Why is Suing Walmart Different?
Walmart is one of the largest defendants in the world—so large that it has its own insurance adjuster as a third-party subsidiary. This adjuster, Claims Management, Inc., handles all claims against Walmart and has a streamlined process for managing, valuing, tracking, and litigating claims against Walmart. Although your Claims Management contact person may discuss the case as though they’re a neutral third-party adjuster, ultimately, they still work for Walmart.
Because Walmart self-insures against these lawsuits, Claims Management can be aggressive in trying to neutralize potential claims. It trains its staff on how to elicit potentially damaging information in victim statements, and it’s not concerned about running up legal fees or incurring bad publicity.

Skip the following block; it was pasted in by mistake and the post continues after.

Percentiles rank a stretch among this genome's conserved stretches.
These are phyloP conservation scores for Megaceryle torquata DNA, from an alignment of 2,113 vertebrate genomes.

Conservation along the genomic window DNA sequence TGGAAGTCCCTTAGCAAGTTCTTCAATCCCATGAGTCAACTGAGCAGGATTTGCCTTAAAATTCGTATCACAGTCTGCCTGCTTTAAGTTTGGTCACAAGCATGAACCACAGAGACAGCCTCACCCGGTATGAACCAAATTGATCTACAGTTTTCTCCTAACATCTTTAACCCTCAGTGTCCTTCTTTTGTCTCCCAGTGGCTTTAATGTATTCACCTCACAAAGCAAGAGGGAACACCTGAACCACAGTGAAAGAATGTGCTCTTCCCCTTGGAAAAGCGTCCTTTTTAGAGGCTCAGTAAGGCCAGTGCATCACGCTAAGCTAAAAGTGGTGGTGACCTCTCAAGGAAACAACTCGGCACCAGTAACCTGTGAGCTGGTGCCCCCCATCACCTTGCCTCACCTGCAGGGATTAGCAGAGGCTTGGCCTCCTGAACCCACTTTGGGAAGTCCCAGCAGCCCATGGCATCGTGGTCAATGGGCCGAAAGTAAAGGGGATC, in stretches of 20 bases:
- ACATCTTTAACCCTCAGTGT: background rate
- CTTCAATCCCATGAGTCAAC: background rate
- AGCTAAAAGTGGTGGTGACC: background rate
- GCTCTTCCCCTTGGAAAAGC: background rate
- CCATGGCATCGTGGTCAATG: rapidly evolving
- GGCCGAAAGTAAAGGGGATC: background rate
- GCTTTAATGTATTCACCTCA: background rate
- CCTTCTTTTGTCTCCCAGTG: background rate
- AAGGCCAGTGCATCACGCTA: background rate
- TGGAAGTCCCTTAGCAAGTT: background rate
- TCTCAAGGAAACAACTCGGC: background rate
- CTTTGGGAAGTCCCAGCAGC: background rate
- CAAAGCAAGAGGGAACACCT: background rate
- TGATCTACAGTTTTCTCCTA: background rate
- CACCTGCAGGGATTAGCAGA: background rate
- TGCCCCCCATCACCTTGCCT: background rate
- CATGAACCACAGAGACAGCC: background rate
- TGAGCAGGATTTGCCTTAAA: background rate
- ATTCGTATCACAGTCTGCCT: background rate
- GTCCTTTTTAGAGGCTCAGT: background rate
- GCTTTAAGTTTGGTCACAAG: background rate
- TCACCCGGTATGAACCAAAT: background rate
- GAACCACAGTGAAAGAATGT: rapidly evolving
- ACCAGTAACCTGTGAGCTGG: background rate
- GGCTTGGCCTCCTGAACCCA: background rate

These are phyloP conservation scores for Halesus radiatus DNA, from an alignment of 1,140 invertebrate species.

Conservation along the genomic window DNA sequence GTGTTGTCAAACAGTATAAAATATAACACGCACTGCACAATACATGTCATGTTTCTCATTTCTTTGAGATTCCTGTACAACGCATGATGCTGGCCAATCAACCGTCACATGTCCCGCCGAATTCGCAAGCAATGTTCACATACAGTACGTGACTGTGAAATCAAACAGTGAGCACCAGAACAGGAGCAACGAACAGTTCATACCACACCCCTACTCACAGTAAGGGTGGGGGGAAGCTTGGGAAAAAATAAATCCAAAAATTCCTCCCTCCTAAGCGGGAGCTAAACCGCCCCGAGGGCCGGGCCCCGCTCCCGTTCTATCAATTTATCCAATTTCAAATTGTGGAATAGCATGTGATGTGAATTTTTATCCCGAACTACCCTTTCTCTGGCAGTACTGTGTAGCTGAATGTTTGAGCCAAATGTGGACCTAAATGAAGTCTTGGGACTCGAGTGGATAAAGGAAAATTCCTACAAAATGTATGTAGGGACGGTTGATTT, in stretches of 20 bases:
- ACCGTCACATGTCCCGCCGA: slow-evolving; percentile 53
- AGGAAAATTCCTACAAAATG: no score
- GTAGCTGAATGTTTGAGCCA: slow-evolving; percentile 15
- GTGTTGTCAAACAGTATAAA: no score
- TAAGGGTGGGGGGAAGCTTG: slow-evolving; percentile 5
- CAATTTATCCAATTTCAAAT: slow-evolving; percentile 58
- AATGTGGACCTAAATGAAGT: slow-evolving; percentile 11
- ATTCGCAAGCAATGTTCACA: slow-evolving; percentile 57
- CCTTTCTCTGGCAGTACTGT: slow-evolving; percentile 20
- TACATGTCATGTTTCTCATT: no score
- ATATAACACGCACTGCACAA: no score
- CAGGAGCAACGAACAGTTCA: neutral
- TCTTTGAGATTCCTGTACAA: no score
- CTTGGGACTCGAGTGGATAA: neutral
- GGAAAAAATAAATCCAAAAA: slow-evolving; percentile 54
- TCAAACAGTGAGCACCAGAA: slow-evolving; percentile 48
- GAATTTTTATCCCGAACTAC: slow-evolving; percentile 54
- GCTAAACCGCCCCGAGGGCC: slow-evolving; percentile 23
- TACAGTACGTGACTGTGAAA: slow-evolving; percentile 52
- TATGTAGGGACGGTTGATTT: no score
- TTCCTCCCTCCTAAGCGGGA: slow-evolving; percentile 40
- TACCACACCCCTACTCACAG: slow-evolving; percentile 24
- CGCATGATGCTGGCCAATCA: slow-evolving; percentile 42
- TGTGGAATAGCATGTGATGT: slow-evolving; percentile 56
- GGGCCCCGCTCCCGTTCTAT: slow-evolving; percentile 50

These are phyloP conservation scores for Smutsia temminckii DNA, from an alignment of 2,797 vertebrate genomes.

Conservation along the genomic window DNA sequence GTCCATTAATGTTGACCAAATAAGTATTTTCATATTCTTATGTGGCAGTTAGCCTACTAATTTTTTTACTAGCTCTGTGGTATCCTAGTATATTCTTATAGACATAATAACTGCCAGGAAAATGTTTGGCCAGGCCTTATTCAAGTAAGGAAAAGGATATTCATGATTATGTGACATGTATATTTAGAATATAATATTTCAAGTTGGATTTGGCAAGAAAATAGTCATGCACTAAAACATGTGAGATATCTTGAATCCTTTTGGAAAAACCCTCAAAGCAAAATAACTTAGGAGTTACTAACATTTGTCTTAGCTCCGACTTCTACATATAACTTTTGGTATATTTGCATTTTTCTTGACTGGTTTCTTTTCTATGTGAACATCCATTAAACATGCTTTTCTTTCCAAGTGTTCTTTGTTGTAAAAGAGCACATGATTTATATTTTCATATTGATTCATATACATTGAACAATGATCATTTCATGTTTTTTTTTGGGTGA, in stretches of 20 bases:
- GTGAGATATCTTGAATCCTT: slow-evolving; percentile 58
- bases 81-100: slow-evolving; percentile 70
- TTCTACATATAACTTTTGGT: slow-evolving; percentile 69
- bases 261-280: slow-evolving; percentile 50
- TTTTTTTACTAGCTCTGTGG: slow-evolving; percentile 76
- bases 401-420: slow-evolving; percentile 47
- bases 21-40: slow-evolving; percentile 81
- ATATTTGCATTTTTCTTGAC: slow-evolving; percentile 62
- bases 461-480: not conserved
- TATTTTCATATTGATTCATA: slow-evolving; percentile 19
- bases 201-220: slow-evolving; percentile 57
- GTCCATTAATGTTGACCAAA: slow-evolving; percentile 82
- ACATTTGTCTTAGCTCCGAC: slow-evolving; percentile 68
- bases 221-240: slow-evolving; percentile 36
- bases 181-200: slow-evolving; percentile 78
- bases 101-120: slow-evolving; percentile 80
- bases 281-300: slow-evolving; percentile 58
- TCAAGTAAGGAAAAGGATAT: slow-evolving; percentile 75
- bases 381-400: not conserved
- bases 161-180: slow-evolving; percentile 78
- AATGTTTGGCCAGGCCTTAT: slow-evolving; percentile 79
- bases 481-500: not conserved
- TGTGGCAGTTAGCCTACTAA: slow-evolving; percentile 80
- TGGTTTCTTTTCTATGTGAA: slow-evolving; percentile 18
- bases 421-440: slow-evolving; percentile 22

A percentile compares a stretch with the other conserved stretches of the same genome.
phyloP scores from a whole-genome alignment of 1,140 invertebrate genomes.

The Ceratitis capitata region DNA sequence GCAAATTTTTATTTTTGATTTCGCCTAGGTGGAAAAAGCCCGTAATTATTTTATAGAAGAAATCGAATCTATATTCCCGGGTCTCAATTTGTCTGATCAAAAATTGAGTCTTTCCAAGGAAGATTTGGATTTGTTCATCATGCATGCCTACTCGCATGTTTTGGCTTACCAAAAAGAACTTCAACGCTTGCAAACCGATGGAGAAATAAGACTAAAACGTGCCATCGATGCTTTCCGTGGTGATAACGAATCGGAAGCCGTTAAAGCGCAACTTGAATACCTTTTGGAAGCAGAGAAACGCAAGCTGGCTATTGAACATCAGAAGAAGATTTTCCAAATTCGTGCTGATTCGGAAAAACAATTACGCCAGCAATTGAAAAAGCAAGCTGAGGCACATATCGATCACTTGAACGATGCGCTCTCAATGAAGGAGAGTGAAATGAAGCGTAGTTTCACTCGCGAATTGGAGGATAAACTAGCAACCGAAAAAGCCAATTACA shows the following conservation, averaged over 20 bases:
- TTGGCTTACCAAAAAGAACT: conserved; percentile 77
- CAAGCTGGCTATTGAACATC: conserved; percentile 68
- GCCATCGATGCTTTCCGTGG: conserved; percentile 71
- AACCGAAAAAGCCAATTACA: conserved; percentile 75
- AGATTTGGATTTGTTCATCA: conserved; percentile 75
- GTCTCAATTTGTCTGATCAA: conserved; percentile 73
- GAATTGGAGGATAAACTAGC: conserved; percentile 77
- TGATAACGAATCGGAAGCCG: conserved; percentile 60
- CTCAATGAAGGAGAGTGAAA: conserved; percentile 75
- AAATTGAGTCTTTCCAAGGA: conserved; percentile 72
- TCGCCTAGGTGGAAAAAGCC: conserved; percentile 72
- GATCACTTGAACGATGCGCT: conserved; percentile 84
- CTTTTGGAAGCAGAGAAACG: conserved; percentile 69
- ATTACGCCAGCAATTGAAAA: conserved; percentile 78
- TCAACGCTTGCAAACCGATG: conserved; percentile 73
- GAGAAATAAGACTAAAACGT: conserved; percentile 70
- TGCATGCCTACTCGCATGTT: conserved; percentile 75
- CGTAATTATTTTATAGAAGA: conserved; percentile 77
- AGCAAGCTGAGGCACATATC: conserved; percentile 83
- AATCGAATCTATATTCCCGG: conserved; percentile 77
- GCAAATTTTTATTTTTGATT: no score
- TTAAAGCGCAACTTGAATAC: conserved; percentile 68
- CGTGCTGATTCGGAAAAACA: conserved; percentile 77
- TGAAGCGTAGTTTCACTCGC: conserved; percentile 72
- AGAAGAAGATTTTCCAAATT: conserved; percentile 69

Walmart also values its confidentiality. Although some of its lawsuits result in settlements, they’re governed by strict confidentiality clauses that can punish plaintiffs for discussing terms or amounts with anyone, even family members. This means it’s tough for people who have been injured at Walmart to assess the value of their claim or see whether similar claims have been successful.
Trials, on the other hand, are public, as are their verdicts—but relatively few cases go to trial, and each case that does has its own unique set of facts.
For each of these reasons, it’s important to hire a personal injury attorney who has specific experience in suing Walmart. Not only will an experienced Walmart personal injury attorney know how best to deal with Walmart’s litigation tactics, but they’ll also have a good idea of how much your claim might be worth based on similar settlements and judgments.